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The Armistice Day blizzard of 1940

November 11, 2008
By Lowell Washburn
Iowa Department of Natural Resources

Submitted by Estella Michels

Imagine this. A powerful fall weather system had just topped the Rocky Mountains and was careening eastward toward the Mississippi river. At the same time, a huge Canadian cold air mass was sliding down from the north, while warm moist air pulled up from the south. Call it a Weather Bomb, Widow Maker, Perfect Storm, whatever. Any way you looked at it, the atmospheric brew spelled trouble for the Heartland.

But no one was looking. The year was 1940. Primitive by contemporary standards, professional weather forecasting was something that most folks put little stock in. In fact, according to the National Weather Service’s own data, no one was even in the building at Chicago’s Mid-west Weather Headquarters during the late night hours of November 10, 1940.

During the wee hours of the following morning, the systems’ combined energy unleashed a storm of unfathomable fury. Barometric pressures plunged to some of the lowest ever recorded, reaching a record 28.92 inches at Charles City. By then, the storm had already begin to cut its thousand mile wide path of death and destruction. Within 24 hours the system would become the most famous and disastrous blizzard in U.S. history. A storm without equal, it is remembered as the day the winds descended, the heavens rained ducks, and duck hunters died.

For mid-western waterfowl hunters, the fall of 1940 was warm and uneventful. And as the doldrums continued into the second week of November, hunters were becoming impatient. Cocking an eye to the North, they watched and waited. Sooner or later the inevitable cold fronts would arrive and birds would move south. For those willing to stick to their marshes, the annual ‘Big Push’ would be a sweet dream.

On November 11, 1940 sportsmen got their wish. But the day was not what gunners had anticipated. Instead of realizing their “sweet dream“, hundreds of waterfowlers suddenly found themselves plunged into a horrific, Stephen King-grade nightmare. Temperatures plummeted from near 60 degrees to below freezing, and then into the single digits -- all within a matter of hours.

By the time it concluded, the storm had dropped more than two feet of snow, buried vehicles and roadways beneath 20-foot drifts, killed thousands of Iowa cattle, and destroyed incalculable amounts of poultry—- including more than a million Thanksgiving turkeys. All told, the storm claimed 160 human lives. At Winona, Minnesota the city bus barn became a temporary morgue as, one by one, the bodies of frozen duck hunters were retrieved. Since many hunters were from out of town, identification was delayed until bodies thawed and pockets could be searched.

On an island near Harper’s Ferry, sixteen-year-old Jack Meggers was one of the hunters who fought for his life that fateful day. A retired Iowa game warden currently living in Mason City, Meggers, now 84, has spent a lifetime on the water. Today, no outdoor event remains more deeply etched in his mind than the morning of Nov. 11, 1940.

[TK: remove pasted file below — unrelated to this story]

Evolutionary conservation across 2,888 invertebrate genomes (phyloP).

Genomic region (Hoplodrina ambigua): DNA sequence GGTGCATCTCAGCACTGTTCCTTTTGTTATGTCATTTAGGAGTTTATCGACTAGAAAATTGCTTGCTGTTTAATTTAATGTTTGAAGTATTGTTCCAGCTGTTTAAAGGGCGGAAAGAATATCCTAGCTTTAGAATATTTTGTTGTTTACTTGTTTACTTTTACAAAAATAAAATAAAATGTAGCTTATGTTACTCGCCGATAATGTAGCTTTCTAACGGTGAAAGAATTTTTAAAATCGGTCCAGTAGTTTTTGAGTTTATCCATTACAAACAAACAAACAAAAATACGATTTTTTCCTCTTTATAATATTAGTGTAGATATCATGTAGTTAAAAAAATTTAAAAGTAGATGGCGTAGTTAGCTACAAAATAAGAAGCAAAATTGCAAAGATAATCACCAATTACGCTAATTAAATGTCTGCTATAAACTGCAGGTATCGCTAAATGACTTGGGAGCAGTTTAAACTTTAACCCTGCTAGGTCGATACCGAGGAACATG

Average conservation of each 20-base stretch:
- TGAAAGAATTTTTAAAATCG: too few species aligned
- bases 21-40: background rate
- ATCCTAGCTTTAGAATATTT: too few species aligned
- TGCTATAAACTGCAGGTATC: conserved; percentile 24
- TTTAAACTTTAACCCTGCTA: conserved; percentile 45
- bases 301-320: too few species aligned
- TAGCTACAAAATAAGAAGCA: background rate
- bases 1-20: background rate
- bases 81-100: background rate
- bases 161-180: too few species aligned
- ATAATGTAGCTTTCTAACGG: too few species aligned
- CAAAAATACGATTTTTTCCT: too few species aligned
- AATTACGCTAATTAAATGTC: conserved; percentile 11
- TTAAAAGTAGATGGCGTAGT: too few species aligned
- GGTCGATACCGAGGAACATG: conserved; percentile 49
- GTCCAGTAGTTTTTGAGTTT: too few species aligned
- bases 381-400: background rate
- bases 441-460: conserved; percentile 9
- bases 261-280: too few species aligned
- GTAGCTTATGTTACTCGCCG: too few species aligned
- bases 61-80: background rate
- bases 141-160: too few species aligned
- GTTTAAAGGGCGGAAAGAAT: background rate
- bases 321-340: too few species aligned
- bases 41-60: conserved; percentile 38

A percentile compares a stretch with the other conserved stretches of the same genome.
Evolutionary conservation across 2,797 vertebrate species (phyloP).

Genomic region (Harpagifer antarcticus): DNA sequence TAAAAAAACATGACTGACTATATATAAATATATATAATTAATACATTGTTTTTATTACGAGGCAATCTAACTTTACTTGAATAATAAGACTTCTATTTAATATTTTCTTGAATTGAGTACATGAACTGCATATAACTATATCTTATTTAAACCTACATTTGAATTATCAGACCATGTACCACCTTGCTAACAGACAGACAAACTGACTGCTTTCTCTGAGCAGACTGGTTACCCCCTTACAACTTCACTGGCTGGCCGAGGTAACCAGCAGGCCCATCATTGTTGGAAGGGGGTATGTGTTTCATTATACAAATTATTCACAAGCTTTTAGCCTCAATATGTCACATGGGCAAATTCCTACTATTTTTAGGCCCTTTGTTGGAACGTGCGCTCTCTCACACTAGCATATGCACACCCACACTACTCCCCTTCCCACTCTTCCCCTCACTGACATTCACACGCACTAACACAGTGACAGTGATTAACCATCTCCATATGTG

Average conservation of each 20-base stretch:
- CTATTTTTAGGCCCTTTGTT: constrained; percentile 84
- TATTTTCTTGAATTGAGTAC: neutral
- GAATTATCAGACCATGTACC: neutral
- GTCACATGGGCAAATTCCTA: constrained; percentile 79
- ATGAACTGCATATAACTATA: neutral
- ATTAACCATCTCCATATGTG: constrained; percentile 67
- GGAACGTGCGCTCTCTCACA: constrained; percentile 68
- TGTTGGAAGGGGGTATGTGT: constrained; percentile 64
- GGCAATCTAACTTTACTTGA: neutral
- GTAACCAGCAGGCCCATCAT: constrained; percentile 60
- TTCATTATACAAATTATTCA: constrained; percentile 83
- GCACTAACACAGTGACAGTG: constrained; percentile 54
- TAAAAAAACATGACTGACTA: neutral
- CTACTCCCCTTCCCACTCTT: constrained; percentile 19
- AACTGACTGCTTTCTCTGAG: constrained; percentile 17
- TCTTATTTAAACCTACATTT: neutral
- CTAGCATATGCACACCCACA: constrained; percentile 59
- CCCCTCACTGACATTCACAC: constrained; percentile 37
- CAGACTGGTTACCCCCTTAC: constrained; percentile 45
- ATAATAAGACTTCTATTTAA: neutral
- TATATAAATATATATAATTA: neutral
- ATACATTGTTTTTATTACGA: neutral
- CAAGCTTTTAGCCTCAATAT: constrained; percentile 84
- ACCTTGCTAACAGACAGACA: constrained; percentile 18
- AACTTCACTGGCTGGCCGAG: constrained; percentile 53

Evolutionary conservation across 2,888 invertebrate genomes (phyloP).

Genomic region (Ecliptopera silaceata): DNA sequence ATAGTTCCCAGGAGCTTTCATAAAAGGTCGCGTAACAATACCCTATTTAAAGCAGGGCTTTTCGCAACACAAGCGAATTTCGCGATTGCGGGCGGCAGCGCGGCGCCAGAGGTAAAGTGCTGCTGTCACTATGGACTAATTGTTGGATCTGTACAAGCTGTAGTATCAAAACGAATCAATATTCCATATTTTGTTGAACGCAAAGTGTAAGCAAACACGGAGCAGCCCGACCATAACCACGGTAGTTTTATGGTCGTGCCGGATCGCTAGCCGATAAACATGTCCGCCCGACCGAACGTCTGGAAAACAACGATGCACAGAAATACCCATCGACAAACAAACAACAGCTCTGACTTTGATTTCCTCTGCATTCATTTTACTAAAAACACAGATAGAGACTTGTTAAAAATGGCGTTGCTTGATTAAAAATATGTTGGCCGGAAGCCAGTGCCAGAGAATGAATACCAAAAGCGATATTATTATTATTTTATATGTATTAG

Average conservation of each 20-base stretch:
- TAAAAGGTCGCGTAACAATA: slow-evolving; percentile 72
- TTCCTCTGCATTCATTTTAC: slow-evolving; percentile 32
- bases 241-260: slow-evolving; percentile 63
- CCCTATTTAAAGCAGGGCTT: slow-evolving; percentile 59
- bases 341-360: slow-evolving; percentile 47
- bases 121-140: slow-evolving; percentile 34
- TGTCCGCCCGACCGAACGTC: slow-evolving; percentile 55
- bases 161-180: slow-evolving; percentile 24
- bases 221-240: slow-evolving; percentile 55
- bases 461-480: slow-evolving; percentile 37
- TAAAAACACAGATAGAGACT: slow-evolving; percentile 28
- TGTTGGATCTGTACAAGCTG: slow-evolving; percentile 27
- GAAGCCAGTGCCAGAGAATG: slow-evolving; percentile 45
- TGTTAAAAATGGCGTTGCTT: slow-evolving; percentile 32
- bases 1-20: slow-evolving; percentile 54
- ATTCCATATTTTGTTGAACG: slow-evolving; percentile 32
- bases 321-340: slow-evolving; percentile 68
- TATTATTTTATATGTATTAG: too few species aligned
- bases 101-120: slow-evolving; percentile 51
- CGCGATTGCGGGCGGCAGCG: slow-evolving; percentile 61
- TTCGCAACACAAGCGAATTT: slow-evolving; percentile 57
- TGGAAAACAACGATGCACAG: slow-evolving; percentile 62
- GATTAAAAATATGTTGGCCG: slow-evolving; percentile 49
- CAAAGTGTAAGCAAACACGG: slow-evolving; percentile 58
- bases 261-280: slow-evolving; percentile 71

“It was Armistice Day [now called Veteran’s Day] and we were out of school,” Meggers begins. “Me, my Dad, and two brothers headed out to an island at Harper’s Ferry. One of the things I remember most is that, just before the storm hit, the sky turned all orange. It’s hard to explain, but I remember that it was really strange.”

The big winds arrived suddenly recalls Meggers, and with the wind came ducks. Not just a flock here or a flock there, but rather hundreds, then thousands, then tens of thousands. It was a scene seldom witnessed. A scene that in terms of sheer magnitude, will never be repeated.

“We’d never seen anything like it,” says Meggers. “When the ducks arrived, they came in unending waves and they came in all species.”

“Those ducks were all flying about this high off the water [his hand indicates around waist high] and they were all doing about 90 miles an hour with that wind,” he continues.

The Meggers party lost no time in taking advantage of the astonishing flight. But although waterfowl continued to pour down in unending supply, connecting with the wind driven birds presented a major challenge, recalls Meggers. The boys concentrated so hard on the task at hand, that none of them seemed to notice [or care?] as the winds began to attain hurricane force.

“All of a sudden, Dad said, ‘ Grab the decoys -- We’re getting out of here.’ But we were throwing an awful lot of ammunition into the air, and none of us wanted to quit. The sky was just full of ducks,” says Meggers. “Finally Dad said, ‘Grab the decoys NOW or we’re leaving without them. That‘s when we began to see how bad it [the weather] was getting.”

Meggers’ Dad had made the right call. In addition to raging winds and unfathomable legions of ducks, the storm had also begin to deliver pelting rain which quickly turned to sleet, then heavy snow. Visibility dropped to near zero as hunters all up and down the Great River struggled—- many unsuccessfully—- to return to shore.